The Web used to be pretty static. It was a good place to collect information and provide it to many different users. In this sense, the Web was a lot like a traditionally printed book. Many different “readers” could all access the same content. However, customizable content is now much more the rule. This means that users can tailor a Web site to include, or to highlight, just the content that they are most interested in.
There are even Web utilities whose sole purpose is to help users customize their own Web experiences.
For example, visit http://www.pageflakes.com.
This utility can act as a user’s home page on the Web. You’ll notice that Pageflakes actually “collects” a bunch of different pages together, displayed in separate windows that can be moved and organized to suit each user’s preference. Further, users can customize their Pageflakes page to include information and links to other sites.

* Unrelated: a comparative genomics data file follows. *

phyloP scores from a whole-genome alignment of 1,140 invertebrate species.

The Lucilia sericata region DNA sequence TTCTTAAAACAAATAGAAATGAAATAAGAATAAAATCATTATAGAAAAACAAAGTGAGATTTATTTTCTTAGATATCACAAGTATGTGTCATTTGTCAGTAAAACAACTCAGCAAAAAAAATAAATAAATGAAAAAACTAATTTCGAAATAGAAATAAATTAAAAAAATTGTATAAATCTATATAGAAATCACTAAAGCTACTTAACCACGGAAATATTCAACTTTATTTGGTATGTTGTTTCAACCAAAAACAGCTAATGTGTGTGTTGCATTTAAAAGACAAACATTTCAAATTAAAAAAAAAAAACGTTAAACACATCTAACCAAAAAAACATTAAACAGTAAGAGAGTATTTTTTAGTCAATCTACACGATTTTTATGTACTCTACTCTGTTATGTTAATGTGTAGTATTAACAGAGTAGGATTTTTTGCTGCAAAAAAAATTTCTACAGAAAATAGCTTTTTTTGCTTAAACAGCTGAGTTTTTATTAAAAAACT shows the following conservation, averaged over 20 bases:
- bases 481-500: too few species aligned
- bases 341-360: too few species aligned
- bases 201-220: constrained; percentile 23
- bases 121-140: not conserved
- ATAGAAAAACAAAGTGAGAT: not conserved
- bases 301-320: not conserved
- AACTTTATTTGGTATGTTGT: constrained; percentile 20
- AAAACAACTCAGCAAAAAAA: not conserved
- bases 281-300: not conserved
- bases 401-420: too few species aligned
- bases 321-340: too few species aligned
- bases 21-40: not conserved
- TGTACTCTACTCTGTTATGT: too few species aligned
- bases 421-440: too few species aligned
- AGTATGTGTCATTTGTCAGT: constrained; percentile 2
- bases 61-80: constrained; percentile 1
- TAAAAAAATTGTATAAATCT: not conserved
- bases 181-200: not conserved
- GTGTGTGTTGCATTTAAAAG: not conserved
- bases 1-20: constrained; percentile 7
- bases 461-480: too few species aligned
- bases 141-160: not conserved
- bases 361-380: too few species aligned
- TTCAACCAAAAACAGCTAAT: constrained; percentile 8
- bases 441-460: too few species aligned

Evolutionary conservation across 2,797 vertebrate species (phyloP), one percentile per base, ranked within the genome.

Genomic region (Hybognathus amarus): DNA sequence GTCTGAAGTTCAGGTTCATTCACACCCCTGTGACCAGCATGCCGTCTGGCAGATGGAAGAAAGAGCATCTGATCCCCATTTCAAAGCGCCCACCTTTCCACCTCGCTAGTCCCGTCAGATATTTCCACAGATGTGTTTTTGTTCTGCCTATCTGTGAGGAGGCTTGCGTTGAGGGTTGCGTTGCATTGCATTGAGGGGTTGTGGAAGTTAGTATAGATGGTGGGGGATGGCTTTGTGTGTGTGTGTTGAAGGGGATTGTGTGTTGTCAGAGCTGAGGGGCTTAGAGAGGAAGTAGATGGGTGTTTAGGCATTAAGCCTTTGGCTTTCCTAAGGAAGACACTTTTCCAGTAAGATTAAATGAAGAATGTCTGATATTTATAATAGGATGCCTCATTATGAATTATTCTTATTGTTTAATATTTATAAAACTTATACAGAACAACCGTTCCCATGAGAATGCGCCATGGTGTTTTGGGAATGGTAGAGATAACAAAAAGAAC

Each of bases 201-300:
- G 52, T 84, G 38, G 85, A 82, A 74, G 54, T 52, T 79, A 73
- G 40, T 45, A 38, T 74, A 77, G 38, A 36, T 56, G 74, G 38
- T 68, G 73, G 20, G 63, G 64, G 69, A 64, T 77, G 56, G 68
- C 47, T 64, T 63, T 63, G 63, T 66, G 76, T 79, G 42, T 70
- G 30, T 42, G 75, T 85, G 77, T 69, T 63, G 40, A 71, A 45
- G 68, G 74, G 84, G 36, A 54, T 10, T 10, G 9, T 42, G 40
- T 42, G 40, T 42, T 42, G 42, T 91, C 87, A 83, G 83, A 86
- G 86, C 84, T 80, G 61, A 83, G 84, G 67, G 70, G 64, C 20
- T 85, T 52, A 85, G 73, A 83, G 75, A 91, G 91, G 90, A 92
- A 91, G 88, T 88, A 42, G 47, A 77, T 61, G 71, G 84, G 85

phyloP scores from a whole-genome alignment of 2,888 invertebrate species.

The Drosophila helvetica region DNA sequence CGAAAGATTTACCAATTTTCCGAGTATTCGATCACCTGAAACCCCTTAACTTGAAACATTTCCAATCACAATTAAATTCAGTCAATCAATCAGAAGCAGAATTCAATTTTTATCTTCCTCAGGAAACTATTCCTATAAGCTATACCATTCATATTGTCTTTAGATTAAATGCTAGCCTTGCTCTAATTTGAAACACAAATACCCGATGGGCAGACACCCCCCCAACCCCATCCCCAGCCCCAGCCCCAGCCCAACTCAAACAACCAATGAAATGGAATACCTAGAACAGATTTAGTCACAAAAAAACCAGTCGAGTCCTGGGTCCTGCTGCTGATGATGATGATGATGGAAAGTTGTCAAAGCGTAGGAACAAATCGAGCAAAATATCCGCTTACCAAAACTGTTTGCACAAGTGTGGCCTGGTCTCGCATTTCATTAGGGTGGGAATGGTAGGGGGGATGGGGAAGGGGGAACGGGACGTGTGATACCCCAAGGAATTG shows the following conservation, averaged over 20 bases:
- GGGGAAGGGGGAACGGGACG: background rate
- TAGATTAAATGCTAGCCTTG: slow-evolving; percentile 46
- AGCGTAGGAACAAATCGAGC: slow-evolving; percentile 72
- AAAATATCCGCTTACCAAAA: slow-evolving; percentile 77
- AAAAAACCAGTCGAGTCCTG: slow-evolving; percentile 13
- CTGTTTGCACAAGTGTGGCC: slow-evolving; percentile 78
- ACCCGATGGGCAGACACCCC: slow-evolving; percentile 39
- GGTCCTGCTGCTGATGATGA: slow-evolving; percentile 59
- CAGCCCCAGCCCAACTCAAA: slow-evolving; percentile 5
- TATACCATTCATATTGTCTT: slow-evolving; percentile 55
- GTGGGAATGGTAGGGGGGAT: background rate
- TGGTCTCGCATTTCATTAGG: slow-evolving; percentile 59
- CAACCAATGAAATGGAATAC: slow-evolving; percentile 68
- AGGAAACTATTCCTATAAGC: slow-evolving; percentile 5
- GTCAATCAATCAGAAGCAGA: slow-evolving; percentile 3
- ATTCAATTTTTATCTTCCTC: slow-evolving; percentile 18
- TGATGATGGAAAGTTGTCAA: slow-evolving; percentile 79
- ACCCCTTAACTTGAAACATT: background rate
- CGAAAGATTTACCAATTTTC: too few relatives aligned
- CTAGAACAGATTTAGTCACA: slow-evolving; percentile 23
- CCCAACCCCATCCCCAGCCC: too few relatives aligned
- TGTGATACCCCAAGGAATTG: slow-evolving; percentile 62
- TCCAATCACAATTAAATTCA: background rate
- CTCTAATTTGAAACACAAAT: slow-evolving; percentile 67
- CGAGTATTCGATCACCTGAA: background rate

Often, though, individual Web sites will themselves allow users to “customize” their experience, though options for what content to display is of course limited to what the Web site provides.
Consider this example (http://disney.go.com/index)
Choose the My Page link.